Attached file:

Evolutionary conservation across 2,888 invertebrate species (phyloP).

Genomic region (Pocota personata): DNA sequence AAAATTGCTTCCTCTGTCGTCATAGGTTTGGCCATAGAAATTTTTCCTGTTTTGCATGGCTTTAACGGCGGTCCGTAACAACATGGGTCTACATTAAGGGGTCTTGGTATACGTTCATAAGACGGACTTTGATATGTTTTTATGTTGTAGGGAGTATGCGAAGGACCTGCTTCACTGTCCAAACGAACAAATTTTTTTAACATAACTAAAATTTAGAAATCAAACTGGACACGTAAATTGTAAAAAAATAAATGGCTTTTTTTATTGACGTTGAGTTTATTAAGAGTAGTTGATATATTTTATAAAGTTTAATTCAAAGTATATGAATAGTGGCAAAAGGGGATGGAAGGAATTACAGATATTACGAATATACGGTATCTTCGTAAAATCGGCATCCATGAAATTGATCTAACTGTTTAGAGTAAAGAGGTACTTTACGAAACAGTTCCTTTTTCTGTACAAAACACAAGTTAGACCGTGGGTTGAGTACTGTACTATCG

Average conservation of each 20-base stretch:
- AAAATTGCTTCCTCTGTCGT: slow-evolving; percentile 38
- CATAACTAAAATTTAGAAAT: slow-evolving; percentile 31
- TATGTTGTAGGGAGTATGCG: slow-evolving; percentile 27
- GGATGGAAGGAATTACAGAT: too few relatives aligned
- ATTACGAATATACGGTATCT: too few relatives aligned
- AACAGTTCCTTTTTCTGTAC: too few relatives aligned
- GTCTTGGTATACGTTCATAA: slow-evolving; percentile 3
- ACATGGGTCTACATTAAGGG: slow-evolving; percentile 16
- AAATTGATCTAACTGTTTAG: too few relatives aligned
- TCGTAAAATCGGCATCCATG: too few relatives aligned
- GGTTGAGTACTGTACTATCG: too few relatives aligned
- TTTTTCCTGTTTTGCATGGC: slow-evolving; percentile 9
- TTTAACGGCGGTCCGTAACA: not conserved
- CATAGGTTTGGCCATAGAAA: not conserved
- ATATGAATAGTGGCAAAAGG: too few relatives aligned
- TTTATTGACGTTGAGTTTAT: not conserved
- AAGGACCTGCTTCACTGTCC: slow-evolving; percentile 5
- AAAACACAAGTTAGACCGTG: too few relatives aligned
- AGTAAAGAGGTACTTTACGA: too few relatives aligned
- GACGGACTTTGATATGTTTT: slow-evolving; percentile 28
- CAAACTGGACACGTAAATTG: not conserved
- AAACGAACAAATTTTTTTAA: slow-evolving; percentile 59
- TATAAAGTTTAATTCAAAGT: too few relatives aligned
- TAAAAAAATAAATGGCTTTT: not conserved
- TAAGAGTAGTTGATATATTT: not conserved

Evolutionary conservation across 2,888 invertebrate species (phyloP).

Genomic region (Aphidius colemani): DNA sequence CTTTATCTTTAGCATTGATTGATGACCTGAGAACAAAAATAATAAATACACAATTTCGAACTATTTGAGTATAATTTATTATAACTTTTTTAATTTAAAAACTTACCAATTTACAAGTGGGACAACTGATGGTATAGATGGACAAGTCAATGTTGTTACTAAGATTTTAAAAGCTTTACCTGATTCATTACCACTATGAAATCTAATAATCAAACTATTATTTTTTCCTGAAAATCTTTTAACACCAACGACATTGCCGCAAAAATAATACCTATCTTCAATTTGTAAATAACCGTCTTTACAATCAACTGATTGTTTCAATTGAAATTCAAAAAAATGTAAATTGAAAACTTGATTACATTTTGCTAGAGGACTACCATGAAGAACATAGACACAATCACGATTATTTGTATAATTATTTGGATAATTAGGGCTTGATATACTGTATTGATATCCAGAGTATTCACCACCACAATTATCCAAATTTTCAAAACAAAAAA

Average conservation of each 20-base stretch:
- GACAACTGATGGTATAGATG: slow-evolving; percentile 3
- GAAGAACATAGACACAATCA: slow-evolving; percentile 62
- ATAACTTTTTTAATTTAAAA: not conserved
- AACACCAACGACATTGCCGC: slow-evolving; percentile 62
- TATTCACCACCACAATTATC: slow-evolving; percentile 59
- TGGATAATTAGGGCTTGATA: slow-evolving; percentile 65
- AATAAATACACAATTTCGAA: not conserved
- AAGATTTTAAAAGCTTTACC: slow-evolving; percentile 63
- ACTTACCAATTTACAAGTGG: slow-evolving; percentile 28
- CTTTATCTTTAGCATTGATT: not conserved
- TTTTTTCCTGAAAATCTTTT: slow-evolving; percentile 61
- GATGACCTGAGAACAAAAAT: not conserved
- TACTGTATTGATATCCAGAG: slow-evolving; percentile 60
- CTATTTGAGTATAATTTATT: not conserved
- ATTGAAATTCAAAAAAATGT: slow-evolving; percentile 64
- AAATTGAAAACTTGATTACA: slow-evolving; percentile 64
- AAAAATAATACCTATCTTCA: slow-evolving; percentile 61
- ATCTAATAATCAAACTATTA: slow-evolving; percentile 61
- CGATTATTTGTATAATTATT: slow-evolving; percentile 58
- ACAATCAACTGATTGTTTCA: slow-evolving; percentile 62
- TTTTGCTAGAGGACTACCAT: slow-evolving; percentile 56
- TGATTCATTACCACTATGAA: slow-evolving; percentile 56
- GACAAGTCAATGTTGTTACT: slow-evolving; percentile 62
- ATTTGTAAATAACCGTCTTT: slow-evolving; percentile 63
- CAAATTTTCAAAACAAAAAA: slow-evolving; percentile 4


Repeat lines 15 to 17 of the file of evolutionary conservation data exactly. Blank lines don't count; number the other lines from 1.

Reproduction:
- TTTTTCCTGTTTTGCATGGC: slow-evolving; percentile 9
- TTTAACGGCGGTCCGTAACA: not conserved
- CATAGGTTTGGCCATAGAAA: not conserved